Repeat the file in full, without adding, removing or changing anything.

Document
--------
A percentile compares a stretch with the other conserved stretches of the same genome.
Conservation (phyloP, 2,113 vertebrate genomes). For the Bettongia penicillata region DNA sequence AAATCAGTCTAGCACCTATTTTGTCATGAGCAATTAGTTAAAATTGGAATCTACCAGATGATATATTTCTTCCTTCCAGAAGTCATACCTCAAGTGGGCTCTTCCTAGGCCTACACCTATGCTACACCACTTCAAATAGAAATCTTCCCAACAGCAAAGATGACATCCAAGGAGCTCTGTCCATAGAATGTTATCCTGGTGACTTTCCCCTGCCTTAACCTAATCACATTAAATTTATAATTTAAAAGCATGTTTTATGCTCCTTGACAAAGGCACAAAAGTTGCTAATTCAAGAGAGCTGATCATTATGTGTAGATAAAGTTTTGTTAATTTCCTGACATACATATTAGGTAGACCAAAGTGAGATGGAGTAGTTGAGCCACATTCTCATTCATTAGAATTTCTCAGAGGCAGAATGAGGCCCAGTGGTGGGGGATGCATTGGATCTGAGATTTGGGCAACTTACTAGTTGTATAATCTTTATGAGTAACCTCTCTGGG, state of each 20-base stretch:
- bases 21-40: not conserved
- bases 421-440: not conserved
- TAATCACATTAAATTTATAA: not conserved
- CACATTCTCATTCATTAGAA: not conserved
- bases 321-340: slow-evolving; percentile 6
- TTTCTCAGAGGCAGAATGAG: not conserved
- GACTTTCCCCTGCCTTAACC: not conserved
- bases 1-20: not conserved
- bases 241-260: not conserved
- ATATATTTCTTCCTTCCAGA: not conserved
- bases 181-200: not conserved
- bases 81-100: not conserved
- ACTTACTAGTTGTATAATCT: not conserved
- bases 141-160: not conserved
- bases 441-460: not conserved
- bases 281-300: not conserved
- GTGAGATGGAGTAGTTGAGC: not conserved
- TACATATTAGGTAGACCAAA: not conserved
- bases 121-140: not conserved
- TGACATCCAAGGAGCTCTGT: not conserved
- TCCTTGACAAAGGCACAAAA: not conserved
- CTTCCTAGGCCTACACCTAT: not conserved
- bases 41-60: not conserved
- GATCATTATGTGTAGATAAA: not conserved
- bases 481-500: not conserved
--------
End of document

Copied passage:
A percentile compares a stretch with the other conserved stretches of the same genome.
Conservation (phyloP, 2,113 vertebrate genomes). For the Bettongia penicillata region DNA sequence AAATCAGTCTAGCACCTATTTTGTCATGAGCAATTAGTTAAAATTGGAATCTACCAGATGATATATTTCTTCCTTCCAGAAGTCATACCTCAAGTGGGCTCTTCCTAGGCCTACACCTATGCTACACCACTTCAAATAGAAATCTTCCCAACAGCAAAGATGACATCCAAGGAGCTCTGTCCATAGAATGTTATCCTGGTGACTTTCCCCTGCCTTAACCTAATCACATTAAATTTATAATTTAAAAGCATGTTTTATGCTCCTTGACAAAGGCACAAAAGTTGCTAATTCAAGAGAGCTGATCATTATGTGTAGATAAAGTTTTGTTAATTTCCTGACATACATATTAGGTAGACCAAAGTGAGATGGAGTAGTTGAGCCACATTCTCATTCATTAGAATTTCTCAGAGGCAGAATGAGGCCCAGTGGTGGGGGATGCATTGGATCTGAGATTTGGGCAACTTACTAGTTGTATAATCTTTATGAGTAACCTCTCTGGG, state of each 20-base stretch:
- bases 21-40: not conserved
- bases 421-440: not conserved
- TAATCACATTAAATTTATAA: not conserved
- CACATTCTCATTCATTAGAA: not conserved
- bases 321-340: slow-evolving; percentile 6
- TTTCTCAGAGGCAGAATGAG: not conserved
- GACTTTCCCCTGCCTTAACC: not conserved
- bases 1-20: not conserved
- bases 241-260: not conserved
- ATATATTTCTTCCTTCCAGA: not conserved
- bases 181-200: not conserved
- bases 81-100: not conserved
- ACTTACTAGTTGTATAATCT: not conserved
- bases 141-160: not conserved
- bases 441-460: not conserved
- bases 281-300: not conserved
- GTGAGATGGAGTAGTTGAGC: not conserved
- TACATATTAGGTAGACCAAA: not conserved
- bases 121-140: not conserved
- TGACATCCAAGGAGCTCTGT: not conserved
- TCCTTGACAAAGGCACAAAA: not conserved
- CTTCCTAGGCCTACACCTAT: not conserved
- bases 41-60: not conserved
- GATCATTATGTGTAGATAAA: not conserved
- bases 481-500: not conserved